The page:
Mobile broadband boosts Minnesota access figures

For the first time, the people who keep track of how many Minnesotans have high-speed access to the Internet say some mobile service is good enough to count.

And when you include that, almost three-quarters of the state’s households have access to what the state says they should.

Connect Minnesota, the organization charged with tracking broadband access in the state, said today that 74.5 percent of households can get download speeds of 10 megabits and upload speeds of at least 6 megabits. Six months ago the figure was 69.2.

The biggest factor in the increase was that mobile Internet speeds from providers like Verizon, AT&T and T-Mobile have reached the point where they can be included in that data, said William Hoffman, state program director for the organization. About 3 percent of households don’t have fixed wire access but can get high speed Internet access via a mobile service, he said.

As established by the Legislature, Minnesota has a goal that every household in the state should have access to the Internet at those speeds by 2015. Handling basic email or web browsing doesn’t demand that level of speed but streaming video or playing interactive games typically does.

Mobile isn’t the ultimate solution for everyone, Hoffman said. Those services can have caps on the data used, so in some educational and professional situations fixed connections are preferable.

There are still three Minnesota counties that have no access at the speeds the state is shooting for –Aitkin in central Minnesota, Cook in the far northeast and Yellow Medicine in the southwest. Get the full data here.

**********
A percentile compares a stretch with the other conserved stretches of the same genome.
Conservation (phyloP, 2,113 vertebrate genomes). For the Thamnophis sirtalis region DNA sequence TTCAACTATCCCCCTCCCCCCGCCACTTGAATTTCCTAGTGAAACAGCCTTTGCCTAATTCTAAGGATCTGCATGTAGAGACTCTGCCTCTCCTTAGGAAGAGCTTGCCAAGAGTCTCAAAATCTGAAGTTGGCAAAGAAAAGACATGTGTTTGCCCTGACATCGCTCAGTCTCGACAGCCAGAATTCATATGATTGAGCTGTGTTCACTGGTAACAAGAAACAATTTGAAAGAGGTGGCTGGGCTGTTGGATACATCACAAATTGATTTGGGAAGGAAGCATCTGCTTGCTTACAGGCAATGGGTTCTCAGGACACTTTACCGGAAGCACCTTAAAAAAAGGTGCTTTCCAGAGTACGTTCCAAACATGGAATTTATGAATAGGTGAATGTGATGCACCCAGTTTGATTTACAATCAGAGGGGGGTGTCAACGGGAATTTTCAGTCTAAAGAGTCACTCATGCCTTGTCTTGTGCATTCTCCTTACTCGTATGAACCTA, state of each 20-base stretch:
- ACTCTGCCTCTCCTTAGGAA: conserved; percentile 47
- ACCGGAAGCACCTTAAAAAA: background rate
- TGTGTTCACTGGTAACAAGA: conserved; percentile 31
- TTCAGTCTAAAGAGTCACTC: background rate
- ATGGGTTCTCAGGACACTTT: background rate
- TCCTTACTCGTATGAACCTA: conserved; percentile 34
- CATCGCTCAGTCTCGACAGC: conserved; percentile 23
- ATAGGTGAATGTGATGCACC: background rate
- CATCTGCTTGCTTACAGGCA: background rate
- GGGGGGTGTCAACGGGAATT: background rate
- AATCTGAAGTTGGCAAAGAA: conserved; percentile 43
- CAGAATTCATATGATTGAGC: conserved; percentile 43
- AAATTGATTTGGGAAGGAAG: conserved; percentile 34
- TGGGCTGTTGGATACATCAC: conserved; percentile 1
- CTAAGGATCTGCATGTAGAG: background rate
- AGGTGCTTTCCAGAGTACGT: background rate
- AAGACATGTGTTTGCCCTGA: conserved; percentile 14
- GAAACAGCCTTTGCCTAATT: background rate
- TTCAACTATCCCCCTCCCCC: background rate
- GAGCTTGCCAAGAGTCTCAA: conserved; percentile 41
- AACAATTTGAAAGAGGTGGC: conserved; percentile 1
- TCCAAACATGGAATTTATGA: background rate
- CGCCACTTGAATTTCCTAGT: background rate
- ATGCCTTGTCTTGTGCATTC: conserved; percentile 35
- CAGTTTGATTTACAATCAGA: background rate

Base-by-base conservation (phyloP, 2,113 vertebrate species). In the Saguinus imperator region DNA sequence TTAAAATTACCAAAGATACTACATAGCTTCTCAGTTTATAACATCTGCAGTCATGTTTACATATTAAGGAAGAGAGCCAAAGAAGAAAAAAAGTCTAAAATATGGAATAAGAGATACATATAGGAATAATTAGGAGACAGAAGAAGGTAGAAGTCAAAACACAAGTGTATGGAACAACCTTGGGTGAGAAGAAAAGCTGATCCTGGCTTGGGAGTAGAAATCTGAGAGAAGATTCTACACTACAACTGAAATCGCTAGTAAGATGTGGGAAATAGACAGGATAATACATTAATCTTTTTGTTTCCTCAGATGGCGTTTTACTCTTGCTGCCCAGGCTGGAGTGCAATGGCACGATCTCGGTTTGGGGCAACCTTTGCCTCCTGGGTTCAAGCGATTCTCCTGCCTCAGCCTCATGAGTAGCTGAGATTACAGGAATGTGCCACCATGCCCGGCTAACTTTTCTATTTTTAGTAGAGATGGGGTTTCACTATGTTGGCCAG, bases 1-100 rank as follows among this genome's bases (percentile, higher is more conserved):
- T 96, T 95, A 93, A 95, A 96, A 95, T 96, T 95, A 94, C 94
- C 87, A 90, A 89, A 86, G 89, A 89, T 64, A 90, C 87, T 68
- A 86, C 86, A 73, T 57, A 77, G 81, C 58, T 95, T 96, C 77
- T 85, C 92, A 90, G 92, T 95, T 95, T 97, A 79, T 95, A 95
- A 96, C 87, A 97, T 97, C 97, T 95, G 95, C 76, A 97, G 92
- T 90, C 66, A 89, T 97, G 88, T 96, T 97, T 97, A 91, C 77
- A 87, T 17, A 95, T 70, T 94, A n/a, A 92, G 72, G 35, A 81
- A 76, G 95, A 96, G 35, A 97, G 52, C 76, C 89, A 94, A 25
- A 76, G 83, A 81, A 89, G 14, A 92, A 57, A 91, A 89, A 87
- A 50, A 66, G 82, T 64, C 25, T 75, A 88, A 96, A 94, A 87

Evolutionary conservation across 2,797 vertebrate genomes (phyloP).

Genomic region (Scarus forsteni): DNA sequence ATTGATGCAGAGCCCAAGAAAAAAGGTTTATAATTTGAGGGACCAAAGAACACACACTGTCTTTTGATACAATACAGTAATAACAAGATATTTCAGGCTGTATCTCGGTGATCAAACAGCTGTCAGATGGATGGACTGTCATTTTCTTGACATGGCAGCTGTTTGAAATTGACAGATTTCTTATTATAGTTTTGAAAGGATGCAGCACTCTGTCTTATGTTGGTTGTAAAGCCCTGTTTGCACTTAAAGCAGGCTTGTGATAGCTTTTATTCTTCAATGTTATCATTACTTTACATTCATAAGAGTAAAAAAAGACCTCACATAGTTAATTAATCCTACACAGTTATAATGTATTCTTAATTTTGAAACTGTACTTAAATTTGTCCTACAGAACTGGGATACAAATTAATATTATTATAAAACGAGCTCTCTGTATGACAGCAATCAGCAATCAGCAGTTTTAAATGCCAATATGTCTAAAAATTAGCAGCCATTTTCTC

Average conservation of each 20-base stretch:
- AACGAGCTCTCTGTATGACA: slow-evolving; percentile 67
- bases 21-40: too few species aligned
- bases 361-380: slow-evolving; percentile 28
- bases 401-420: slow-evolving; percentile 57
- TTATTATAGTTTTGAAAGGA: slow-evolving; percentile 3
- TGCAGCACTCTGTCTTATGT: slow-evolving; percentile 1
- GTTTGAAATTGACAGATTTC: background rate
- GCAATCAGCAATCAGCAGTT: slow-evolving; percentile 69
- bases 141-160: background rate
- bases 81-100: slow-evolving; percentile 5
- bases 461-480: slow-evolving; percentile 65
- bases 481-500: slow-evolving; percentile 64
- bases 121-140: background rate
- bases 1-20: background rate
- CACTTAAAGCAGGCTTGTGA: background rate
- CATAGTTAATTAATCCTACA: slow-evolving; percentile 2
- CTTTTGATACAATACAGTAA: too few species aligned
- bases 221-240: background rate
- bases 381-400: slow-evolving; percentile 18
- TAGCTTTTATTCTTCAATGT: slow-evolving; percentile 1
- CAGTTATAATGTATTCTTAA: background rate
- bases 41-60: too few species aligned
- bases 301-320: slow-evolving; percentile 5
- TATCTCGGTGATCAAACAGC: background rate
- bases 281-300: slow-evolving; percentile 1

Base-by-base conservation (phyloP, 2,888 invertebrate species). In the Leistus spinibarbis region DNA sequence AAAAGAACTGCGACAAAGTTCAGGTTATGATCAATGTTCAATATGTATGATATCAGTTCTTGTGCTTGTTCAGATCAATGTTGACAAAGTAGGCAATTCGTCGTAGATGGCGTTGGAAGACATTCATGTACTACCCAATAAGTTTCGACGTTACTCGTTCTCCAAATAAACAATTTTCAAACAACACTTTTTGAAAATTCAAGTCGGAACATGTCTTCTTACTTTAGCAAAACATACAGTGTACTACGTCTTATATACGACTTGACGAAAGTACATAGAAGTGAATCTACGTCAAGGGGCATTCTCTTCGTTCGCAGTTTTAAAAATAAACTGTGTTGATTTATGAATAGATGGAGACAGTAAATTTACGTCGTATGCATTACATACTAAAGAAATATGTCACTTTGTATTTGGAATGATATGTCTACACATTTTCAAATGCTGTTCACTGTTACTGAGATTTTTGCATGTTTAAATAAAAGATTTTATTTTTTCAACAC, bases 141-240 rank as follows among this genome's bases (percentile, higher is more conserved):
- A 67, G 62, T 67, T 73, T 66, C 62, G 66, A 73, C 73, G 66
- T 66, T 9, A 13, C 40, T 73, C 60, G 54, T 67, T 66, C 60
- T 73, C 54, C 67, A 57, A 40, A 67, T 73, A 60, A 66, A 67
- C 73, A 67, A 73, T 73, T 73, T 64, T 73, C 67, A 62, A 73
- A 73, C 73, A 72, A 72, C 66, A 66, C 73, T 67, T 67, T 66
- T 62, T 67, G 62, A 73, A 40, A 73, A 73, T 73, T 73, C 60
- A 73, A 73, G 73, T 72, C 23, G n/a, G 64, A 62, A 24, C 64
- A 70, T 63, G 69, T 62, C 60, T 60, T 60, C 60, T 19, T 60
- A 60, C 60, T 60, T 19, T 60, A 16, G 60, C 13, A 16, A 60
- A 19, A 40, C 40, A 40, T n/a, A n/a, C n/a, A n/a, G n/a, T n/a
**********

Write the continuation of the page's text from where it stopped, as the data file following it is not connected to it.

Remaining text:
• From Dave Peters, Ground Level, MPR News:

    I just heard from Jack Geller, until recently head of the federal economic development center at the University of Minnesota at Crookston. He is a long time observer of and participant in Minnesota broadband discussions.


    “Hi Dave,

    I was reading your blog and noticed the Nov. 20 posting about Mobile Broadband filling in broadband availability “holes” in Minnesota; primarily in rural Minnesota.

    As you know I am a big proponent of this technology and have testified before
    the House and Senate in this regard. However with that said, while the 4G/LTE technology is up to speed, the economics are not (at least not yet). As long as wireless carriers continue to place data caps on their product, Minnesota should not
    include wireless in its metrics regarding broadband accessibility. If a wireless customer tried to use their wireless connection the same way they use their terrestrial connection, they would blow through their cap and it would costs hundreds of dollars per month. It’s just not feasible.

    So while the technology is there, the economics are not. Most importantly, if Minnesota starts to incorporate wireless into its policy discussions without addressing the data cap issue, then it won’t be long before we realize that there is no need for a Broadband Development Office; after all, the whole state theoretically has availability! Let’s just raise the flag of victory and go home; right?”

    Jack M. Geller, Ph.D.
    Dean, College of Social Sciences
    Mathematics and Education
    Professor of Sociology
    The University of Tampa